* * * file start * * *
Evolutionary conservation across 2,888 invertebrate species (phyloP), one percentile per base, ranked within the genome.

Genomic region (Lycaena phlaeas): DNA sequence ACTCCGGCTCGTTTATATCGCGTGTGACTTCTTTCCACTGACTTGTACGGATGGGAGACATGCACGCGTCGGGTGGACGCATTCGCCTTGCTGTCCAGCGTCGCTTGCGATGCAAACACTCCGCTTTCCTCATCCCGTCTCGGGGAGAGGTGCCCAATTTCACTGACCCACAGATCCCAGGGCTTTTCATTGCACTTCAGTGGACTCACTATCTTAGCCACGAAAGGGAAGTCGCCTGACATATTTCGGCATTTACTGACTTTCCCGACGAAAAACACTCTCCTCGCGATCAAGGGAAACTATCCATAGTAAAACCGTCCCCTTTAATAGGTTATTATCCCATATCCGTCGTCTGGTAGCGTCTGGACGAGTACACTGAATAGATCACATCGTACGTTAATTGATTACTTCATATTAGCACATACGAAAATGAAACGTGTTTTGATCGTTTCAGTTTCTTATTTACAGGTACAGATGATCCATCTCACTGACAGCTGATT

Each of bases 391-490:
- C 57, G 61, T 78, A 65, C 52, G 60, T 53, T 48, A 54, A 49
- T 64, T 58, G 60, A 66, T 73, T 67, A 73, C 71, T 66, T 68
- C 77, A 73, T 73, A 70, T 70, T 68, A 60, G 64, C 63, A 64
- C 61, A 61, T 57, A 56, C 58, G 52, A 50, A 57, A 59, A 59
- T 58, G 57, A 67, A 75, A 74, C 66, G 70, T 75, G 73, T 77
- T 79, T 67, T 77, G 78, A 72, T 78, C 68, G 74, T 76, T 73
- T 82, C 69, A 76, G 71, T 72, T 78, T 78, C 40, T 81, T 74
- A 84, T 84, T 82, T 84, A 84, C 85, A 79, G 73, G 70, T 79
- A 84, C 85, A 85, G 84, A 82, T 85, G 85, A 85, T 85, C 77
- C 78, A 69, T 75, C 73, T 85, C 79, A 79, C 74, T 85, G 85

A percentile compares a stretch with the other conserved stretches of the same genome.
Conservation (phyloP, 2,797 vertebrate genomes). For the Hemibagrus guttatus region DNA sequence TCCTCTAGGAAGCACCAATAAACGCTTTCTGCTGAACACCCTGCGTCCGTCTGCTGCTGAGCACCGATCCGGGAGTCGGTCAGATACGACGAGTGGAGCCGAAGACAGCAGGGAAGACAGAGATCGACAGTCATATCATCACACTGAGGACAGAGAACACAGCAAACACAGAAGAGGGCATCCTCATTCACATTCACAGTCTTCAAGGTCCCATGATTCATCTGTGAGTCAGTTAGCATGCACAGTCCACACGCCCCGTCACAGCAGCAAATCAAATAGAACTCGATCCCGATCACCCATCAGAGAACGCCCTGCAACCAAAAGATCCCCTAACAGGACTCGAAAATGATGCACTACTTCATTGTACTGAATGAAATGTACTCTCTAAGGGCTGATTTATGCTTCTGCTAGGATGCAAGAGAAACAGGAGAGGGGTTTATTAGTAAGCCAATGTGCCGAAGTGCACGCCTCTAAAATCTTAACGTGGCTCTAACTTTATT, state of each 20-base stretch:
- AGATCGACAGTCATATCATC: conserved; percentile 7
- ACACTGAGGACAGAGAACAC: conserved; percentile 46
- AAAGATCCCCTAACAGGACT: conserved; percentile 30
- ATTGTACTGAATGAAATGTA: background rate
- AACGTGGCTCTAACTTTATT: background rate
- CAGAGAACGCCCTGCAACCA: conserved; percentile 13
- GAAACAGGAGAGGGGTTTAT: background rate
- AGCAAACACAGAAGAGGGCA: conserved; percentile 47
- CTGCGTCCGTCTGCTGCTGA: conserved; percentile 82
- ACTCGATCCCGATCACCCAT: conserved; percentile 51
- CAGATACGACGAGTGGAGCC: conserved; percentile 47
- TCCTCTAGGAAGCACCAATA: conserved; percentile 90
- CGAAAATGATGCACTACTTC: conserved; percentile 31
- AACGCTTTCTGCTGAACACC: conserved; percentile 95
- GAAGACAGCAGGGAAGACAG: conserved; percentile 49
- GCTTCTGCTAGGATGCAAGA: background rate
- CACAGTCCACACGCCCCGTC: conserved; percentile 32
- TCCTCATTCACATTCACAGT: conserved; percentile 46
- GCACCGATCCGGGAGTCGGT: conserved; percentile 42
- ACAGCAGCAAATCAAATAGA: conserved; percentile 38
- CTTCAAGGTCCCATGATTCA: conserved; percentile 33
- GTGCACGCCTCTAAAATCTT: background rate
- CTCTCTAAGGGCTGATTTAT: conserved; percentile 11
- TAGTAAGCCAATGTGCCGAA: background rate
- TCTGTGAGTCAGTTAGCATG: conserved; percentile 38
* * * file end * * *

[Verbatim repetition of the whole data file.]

Evolutionary conservation across 2,888 invertebrate species (phyloP), one percentile per base, ranked within the genome.

Genomic region (Lycaena phlaeas): DNA sequence ACTCCGGCTCGTTTATATCGCGTGTGACTTCTTTCCACTGACTTGTACGGATGGGAGACATGCACGCGTCGGGTGGACGCATTCGCCTTGCTGTCCAGCGTCGCTTGCGATGCAAACACTCCGCTTTCCTCATCCCGTCTCGGGGAGAGGTGCCCAATTTCACTGACCCACAGATCCCAGGGCTTTTCATTGCACTTCAGTGGACTCACTATCTTAGCCACGAAAGGGAAGTCGCCTGACATATTTCGGCATTTACTGACTTTCCCGACGAAAAACACTCTCCTCGCGATCAAGGGAAACTATCCATAGTAAAACCGTCCCCTTTAATAGGTTATTATCCCATATCCGTCGTCTGGTAGCGTCTGGACGAGTACACTGAATAGATCACATCGTACGTTAATTGATTACTTCATATTAGCACATACGAAAATGAAACGTGTTTTGATCGTTTCAGTTTCTTATTTACAGGTACAGATGATCCATCTCACTGACAGCTGATT

Each of bases 391-490:
- C 57, G 61, T 78, A 65, C 52, G 60, T 53, T 48, A 54, A 49
- T 64, T 58, G 60, A 66, T 73, T 67, A 73, C 71, T 66, T 68
- C 77, A 73, T 73, A 70, T 70, T 68, A 60, G 64, C 63, A 64
- C 61, A 61, T 57, A 56, C 58, G 52, A 50, A 57, A 59, A 59
- T 58, G 57, A 67, A 75, A 74, C 66, G 70, T 75, G 73, T 77
- T 79, T 67, T 77, G 78, A 72, T 78, C 68, G 74, T 76, T 73
- T 82, C 69, A 76, G 71, T 72, T 78, T 78, C 40, T 81, T 74
- A 84, T 84, T 82, T 84, A 84, C 85, A 79, G 73, G 70, T 79
- A 84, C 85, A 85, G 84, A 82, T 85, G 85, A 85, T 85, C 77
- C 78, A 69, T 75, C 73, T 85, C 79, A 79, C 74, T 85, G 85

A percentile compares a stretch with the other conserved stretches of the same genome.
Conservation (phyloP, 2,797 vertebrate genomes). For the Hemibagrus guttatus region DNA sequence TCCTCTAGGAAGCACCAATAAACGCTTTCTGCTGAACACCCTGCGTCCGTCTGCTGCTGAGCACCGATCCGGGAGTCGGTCAGATACGACGAGTGGAGCCGAAGACAGCAGGGAAGACAGAGATCGACAGTCATATCATCACACTGAGGACAGAGAACACAGCAAACACAGAAGAGGGCATCCTCATTCACATTCACAGTCTTCAAGGTCCCATGATTCATCTGTGAGTCAGTTAGCATGCACAGTCCACACGCCCCGTCACAGCAGCAAATCAAATAGAACTCGATCCCGATCACCCATCAGAGAACGCCCTGCAACCAAAAGATCCCCTAACAGGACTCGAAAATGATGCACTACTTCATTGTACTGAATGAAATGTACTCTCTAAGGGCTGATTTATGCTTCTGCTAGGATGCAAGAGAAACAGGAGAGGGGTTTATTAGTAAGCCAATGTGCCGAAGTGCACGCCTCTAAAATCTTAACGTGGCTCTAACTTTATT, state of each 20-base stretch:
- AGATCGACAGTCATATCATC: conserved; percentile 7
- ACACTGAGGACAGAGAACAC: conserved; percentile 46
- AAAGATCCCCTAACAGGACT: conserved; percentile 30
- ATTGTACTGAATGAAATGTA: background rate
- AACGTGGCTCTAACTTTATT: background rate
- CAGAGAACGCCCTGCAACCA: conserved; percentile 13
- GAAACAGGAGAGGGGTTTAT: background rate
- AGCAAACACAGAAGAGGGCA: conserved; percentile 47
- CTGCGTCCGTCTGCTGCTGA: conserved; percentile 82
- ACTCGATCCCGATCACCCAT: conserved; percentile 51
- CAGATACGACGAGTGGAGCC: conserved; percentile 47
- TCCTCTAGGAAGCACCAATA: conserved; percentile 90
- CGAAAATGATGCACTACTTC: conserved; percentile 31
- AACGCTTTCTGCTGAACACC: conserved; percentile 95
- GAAGACAGCAGGGAAGACAG: conserved; percentile 49
- GCTTCTGCTAGGATGCAAGA: background rate
- CACAGTCCACACGCCCCGTC: conserved; percentile 32
- TCCTCATTCACATTCACAGT: conserved; percentile 46
- GCACCGATCCGGGAGTCGGT: conserved; percentile 42
- ACAGCAGCAAATCAAATAGA: conserved; percentile 38
- CTTCAAGGTCCCATGATTCA: conserved; percentile 33
- GTGCACGCCTCTAAAATCTT: background rate
- CTCTCTAAGGGCTGATTTAT: conserved; percentile 11
- TAGTAAGCCAATGTGCCGAA: background rate
- TCTGTGAGTCAGTTAGCATG: conserved; percentile 38